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SUSE releases beta for container as a service platform

Germany-based open source company SUSE Linux has released a beta image for the container as a service platform that it first disclosed at its annual company conference last year.

According to a statement from the company, SUSE's CaaS is an application development and hosting platform for container applications and services.

It enables the user "to provision, manage, and scale container-based applications and services, so you can focus on development of container applications and meet your business goals faster while saving costs in developing & maintaining container infrastructure".

According to the release timetable, the first stable release is expected to come out on 19 July. Prior to that, there will be a third beta on 27 April, a release candidate on 24 May and an internal general maintenance release on 29 June.

The beta comes ready to run out of the box and has the following features:

  • Btrfs with snapshots and rollback for transactional updates;
  • Read-only file system with OverlayFS for /etc;
  • cloud-init for initial configuration (Network, Accounts, Salt);
  • Salt for full system configuration; and
  • Controller node with dashboard to manage cluster.

The base operating system and snapshots are read-only while sub-volumes for data storage are read-write.

Detailing the CaaS to iTWire last year, developer Simone Arsene said there were three components: a microOS which was derived from SUSE's enterprise Linux distribution, Kubernetes, which handles the management or orchestration of the containers, and the container engine Docker plus the management utility Salt which was used for setting up all the components.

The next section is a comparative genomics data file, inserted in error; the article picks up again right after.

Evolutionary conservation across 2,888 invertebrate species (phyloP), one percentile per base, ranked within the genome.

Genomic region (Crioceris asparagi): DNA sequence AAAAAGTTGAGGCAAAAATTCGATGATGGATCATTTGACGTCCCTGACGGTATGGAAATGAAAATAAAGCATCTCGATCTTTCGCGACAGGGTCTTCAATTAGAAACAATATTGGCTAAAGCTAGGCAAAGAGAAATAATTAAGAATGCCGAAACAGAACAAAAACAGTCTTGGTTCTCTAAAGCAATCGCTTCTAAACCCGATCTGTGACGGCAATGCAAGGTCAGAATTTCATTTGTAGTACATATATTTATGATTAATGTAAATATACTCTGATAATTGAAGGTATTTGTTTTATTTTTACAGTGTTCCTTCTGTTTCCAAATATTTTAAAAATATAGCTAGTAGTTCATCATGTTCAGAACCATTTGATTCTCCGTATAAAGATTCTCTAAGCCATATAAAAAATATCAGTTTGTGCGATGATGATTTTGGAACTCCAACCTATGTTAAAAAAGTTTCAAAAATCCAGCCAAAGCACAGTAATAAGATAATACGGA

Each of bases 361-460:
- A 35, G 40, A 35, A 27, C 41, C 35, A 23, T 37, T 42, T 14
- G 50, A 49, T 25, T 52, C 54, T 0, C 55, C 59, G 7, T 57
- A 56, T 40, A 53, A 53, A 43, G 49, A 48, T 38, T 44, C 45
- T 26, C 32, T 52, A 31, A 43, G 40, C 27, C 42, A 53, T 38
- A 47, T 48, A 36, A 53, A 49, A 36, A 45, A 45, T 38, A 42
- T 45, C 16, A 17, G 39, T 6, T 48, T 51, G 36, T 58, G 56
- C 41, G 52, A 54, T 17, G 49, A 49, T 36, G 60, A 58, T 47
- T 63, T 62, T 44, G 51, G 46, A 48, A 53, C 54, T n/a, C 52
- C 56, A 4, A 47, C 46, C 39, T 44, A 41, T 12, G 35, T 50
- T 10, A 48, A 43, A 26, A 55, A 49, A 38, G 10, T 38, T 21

"MicroOS has a new mechanism for updates which is known as transactional updates. We use functionalities from SLES 12 service pack 2, which was announced this week, and a set of updates are put together and shipped to machines that then update on their own," she said at the time.


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Sam Varghese

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A professional journalist with decades of experience, Sam for nine years used DOS and then Windows, which led him to start experimenting with GNU/Linux in 1998. Since then he has written widely about the use of both free and open source software, and the people behind the code. His personal blog is titled Irregular Expression.